Get Current Time in Android Programmatically, The String is where date and time is placed in order to display it in the text view. Now that the instance variables have been created, we can apply  For fetching current date and time, we use Calendar class to get the current instance of system clock of phone: Calendar c = Calendar.getInstance(); Once we are having object of Calendar, we can retrieve date/time value in any desirable format, say for example

Display the Current Date, how to make date and time updating every second in android video textview github:

  • 43 answers! While many of them were good when they were written, the good answer to use in 2018 is here.
  • +1 This was very helpful. Being new it's all these little tidbits we need ... I'm using Calendar to get the Julian date. Much easier than getting milliseconds and figuring out if the value equals today ;)
  • But where does this pull the date and time from? the android device setting itself?
  • @Kyle Yes, it's based on the device time settings/timezone. Quote from the doc: "Calendar's getInstance method returns a calendar whose locale is based on system settings and whose time fields have been initialized with the current date and time" - (above the first samplecode line in the class documentation).
  • This just gives me the current second, between 0 and 60. Has something changed in the past couple years?
  • As @adamdport says, this doesn't actually answer the question... Calendar.getInstance().getTime() or Calendar.getInstance().getTimeInMillis() will work.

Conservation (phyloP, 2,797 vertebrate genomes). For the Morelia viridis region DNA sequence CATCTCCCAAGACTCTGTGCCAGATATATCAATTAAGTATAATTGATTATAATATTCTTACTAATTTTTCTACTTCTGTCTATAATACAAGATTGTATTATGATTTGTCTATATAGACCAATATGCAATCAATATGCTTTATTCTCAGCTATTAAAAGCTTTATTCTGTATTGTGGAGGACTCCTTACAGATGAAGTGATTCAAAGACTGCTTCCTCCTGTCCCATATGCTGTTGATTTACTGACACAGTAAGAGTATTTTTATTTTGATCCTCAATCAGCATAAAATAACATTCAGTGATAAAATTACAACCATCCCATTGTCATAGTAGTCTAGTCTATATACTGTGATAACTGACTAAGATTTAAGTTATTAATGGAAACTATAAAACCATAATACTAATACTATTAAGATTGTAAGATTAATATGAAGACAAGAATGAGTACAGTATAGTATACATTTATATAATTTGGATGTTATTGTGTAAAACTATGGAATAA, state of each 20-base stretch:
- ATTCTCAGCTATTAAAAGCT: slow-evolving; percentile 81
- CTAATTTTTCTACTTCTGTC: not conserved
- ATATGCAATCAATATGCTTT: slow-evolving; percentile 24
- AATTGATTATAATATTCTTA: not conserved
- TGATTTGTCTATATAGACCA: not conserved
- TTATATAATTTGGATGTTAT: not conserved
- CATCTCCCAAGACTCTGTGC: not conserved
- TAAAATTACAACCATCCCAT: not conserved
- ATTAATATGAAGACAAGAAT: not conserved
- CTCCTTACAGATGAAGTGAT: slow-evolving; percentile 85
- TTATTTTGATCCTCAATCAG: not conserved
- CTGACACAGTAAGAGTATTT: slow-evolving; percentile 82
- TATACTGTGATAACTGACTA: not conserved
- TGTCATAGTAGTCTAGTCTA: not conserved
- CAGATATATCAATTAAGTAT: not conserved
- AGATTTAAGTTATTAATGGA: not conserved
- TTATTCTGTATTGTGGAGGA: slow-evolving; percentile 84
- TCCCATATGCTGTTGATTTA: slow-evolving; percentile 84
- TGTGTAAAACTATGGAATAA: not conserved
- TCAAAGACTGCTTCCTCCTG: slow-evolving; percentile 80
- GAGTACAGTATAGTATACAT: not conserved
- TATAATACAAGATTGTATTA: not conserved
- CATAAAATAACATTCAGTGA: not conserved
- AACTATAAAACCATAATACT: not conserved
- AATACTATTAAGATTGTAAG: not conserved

• @InsanityOnABun and Muhammad Babar. No, no, no. Docs say "specified with second precision" Even the simplest test (getting current time in a loop, toMillis, and logging/printing the result) would have showed you that the resulting time has 000 as the millisecond part!
  • @IgorZelaya If you want millisecond accuracy, you are probably doing interval timing, rather than time of day. Android docs recommend SystemClock.uptimeMillis() for interval timing. Since that is what most built-in functions use, there is strong motivation for it to be well-implemented on all devices. See discussion in SystemClock... If you want to correlate that with time of day, in app's onResume, read both this, and Time/setToNow/toMillis. Remember the difference between those.
  • Do not use the Time class. It's going to be removed in the future and has many issues with it.
  • > This class was deprecated in API level 22. Use GregorianCalendar instead. See here
  • Actually, GregorianCalendar was supplanted years ago in Java and in later Android by the java.time classes, specifically ZonedDateTime. For earlier Android, see the ThreeTen-Backport and ThreeTenABP projects.
  • This will give the time in UTC, should adopt to timezones.
  • Beware, SimpleDateFormat can be problematic if performance is an issue. In my app I had a custom view that had about 20 HH:MM labels that represented specific times (long integers holding milliseconds), and an equal number of drawable resources. Initial testing showed the interaction was not as fluid as I wanted. When I profiled onDraw() I found that the SimpleTimeFormatter calls were taking 80% of the time. In fact, I'm reading this page as part of a search for a more efficient formatter and to learn more about Calendars, etc.